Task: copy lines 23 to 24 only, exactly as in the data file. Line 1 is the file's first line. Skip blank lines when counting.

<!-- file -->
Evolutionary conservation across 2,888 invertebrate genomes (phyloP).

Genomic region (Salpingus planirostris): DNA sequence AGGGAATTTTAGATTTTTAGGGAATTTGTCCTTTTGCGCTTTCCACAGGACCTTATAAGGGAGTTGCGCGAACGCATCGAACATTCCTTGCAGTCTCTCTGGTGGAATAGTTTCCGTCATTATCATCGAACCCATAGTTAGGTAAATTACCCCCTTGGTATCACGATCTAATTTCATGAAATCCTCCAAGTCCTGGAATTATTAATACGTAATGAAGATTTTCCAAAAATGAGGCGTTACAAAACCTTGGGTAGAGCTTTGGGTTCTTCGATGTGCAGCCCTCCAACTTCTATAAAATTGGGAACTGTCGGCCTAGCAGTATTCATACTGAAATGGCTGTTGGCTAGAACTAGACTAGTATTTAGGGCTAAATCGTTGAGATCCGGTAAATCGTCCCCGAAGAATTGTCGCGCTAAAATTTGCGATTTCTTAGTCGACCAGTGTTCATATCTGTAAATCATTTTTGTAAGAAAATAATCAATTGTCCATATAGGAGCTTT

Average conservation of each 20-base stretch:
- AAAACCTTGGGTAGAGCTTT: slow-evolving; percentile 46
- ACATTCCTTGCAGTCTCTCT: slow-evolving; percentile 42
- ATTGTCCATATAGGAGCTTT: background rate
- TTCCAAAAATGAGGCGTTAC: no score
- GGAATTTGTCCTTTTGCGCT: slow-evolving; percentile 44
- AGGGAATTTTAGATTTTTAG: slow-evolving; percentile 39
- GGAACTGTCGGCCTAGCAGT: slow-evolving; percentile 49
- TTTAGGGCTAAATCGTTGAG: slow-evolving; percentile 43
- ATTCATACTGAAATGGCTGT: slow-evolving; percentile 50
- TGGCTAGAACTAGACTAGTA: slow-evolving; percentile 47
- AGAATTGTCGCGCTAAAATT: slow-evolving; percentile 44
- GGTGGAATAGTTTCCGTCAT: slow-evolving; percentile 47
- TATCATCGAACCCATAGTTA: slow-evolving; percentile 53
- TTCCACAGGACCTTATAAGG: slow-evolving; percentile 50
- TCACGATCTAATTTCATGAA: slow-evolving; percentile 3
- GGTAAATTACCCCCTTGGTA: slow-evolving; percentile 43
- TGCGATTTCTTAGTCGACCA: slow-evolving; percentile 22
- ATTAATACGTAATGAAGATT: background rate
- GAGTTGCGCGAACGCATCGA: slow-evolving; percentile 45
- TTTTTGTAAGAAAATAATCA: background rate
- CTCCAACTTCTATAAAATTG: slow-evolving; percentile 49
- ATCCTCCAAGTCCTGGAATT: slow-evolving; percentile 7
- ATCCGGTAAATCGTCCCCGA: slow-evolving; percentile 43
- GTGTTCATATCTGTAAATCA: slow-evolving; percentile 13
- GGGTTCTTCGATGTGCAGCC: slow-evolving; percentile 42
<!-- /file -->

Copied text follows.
- TTTTTGTAAGAAAATAATCA: background rate
- CTCCAACTTCTATAAAATTG: slow-evolving; percentile 49